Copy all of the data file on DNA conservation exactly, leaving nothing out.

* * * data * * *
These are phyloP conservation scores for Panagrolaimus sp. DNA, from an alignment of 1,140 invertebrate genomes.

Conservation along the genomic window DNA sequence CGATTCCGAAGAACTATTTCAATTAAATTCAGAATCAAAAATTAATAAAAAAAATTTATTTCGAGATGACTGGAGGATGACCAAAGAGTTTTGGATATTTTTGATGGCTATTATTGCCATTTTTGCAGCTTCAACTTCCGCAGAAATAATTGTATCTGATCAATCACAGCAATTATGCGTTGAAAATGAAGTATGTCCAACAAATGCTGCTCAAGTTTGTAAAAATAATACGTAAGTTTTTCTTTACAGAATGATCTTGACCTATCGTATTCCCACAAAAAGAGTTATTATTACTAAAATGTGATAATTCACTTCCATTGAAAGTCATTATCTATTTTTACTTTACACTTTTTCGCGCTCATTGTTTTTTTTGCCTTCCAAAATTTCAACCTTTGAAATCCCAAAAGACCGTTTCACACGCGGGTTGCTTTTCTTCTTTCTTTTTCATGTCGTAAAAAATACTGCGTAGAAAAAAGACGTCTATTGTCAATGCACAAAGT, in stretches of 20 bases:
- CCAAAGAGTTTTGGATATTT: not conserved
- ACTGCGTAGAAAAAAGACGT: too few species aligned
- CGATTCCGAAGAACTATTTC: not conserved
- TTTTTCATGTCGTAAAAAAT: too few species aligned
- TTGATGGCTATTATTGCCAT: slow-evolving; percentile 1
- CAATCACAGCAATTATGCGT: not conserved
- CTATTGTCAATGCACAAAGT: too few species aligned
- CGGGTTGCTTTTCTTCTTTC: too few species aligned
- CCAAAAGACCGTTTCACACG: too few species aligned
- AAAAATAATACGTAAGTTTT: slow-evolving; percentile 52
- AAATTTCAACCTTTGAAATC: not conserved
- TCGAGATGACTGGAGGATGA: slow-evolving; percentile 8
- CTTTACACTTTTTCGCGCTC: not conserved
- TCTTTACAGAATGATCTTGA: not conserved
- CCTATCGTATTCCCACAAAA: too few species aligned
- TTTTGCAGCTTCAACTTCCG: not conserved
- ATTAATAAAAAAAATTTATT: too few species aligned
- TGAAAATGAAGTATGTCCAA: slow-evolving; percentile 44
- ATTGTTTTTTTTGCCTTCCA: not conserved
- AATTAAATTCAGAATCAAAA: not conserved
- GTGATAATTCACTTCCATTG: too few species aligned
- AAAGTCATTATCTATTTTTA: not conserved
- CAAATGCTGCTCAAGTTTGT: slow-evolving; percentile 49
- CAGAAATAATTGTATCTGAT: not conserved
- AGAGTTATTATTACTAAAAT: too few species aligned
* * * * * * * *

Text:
These are phyloP conservation scores for Panagrolaimus sp. DNA, from an alignment of 1,140 invertebrate genomes.

Conservation along the genomic window DNA sequence CGATTCCGAAGAACTATTTCAATTAAATTCAGAATCAAAAATTAATAAAAAAAATTTATTTCGAGATGACTGGAGGATGACCAAAGAGTTTTGGATATTTTTGATGGCTATTATTGCCATTTTTGCAGCTTCAACTTCCGCAGAAATAATTGTATCTGATCAATCACAGCAATTATGCGTTGAAAATGAAGTATGTCCAACAAATGCTGCTCAAGTTTGTAAAAATAATACGTAAGTTTTTCTTTACAGAATGATCTTGACCTATCGTATTCCCACAAAAAGAGTTATTATTACTAAAATGTGATAATTCACTTCCATTGAAAGTCATTATCTATTTTTACTTTACACTTTTTCGCGCTCATTGTTTTTTTTGCCTTCCAAAATTTCAACCTTTGAAATCCCAAAAGACCGTTTCACACGCGGGTTGCTTTTCTTCTTTCTTTTTCATGTCGTAAAAAATACTGCGTAGAAAAAAGACGTCTATTGTCAATGCACAAAGT, in stretches of 20 bases:
- CCAAAGAGTTTTGGATATTT: not conserved
- ACTGCGTAGAAAAAAGACGT: too few species aligned
- CGATTCCGAAGAACTATTTC: not conserved
- TTTTTCATGTCGTAAAAAAT: too few species aligned
- TTGATGGCTATTATTGCCAT: slow-evolving; percentile 1
- CAATCACAGCAATTATGCGT: not conserved
- CTATTGTCAATGCACAAAGT: too few species aligned
- CGGGTTGCTTTTCTTCTTTC: too few species aligned
- CCAAAAGACCGTTTCACACG: too few species aligned
- AAAAATAATACGTAAGTTTT: slow-evolving; percentile 52
- AAATTTCAACCTTTGAAATC: not conserved
- TCGAGATGACTGGAGGATGA: slow-evolving; percentile 8
- CTTTACACTTTTTCGCGCTC: not conserved
- TCTTTACAGAATGATCTTGA: not conserved
- CCTATCGTATTCCCACAAAA: too few species aligned
- TTTTGCAGCTTCAACTTCCG: not conserved
- ATTAATAAAAAAAATTTATT: too few species aligned
- TGAAAATGAAGTATGTCCAA: slow-evolving; percentile 44
- ATTGTTTTTTTTGCCTTCCA: not conserved
- AATTAAATTCAGAATCAAAA: not conserved
- GTGATAATTCACTTCCATTG: too few species aligned
- AAAGTCATTATCTATTTTTA: not conserved
- CAAATGCTGCTCAAGTTTGT: slow-evolving; percentile 49
- CAGAAATAATTGTATCTGAT: not conserved
- AGAGTTATTATTACTAAAAT: too few species aligned